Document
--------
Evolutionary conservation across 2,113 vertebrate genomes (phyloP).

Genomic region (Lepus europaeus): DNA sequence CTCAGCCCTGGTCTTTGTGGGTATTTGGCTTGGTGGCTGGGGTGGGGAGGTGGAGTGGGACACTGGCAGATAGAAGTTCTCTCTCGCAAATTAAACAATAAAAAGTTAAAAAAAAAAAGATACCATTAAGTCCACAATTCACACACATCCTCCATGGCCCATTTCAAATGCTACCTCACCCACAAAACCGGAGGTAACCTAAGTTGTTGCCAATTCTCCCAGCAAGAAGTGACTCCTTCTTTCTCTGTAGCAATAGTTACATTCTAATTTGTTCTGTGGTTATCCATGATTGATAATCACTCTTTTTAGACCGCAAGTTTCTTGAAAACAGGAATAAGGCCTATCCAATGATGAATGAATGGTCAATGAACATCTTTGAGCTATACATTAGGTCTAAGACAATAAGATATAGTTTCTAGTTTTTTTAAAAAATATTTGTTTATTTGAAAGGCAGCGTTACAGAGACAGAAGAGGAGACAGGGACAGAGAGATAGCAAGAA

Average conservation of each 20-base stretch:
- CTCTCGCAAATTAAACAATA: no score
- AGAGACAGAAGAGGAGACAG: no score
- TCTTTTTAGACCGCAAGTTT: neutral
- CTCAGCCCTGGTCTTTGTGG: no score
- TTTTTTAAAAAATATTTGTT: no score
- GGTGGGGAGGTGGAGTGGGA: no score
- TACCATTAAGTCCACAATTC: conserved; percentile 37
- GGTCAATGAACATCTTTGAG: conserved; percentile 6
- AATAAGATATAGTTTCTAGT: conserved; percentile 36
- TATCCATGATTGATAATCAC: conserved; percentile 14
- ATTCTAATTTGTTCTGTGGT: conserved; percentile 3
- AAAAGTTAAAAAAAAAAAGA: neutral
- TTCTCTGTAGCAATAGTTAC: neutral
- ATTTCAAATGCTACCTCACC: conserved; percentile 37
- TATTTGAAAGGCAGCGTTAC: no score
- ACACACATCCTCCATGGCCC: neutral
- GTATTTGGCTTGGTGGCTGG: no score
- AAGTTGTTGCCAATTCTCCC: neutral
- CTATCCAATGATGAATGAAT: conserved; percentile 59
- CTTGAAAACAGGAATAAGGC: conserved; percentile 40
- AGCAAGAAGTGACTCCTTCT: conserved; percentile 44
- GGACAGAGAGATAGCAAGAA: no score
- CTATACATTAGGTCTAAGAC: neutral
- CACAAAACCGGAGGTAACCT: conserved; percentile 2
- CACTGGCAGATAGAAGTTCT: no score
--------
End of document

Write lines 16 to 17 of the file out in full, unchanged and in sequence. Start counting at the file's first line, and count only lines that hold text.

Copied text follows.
- TTCTCTGTAGCAATAGTTAC: neutral
- ATTTCAAATGCTACCTCACC: conserved; percentile 37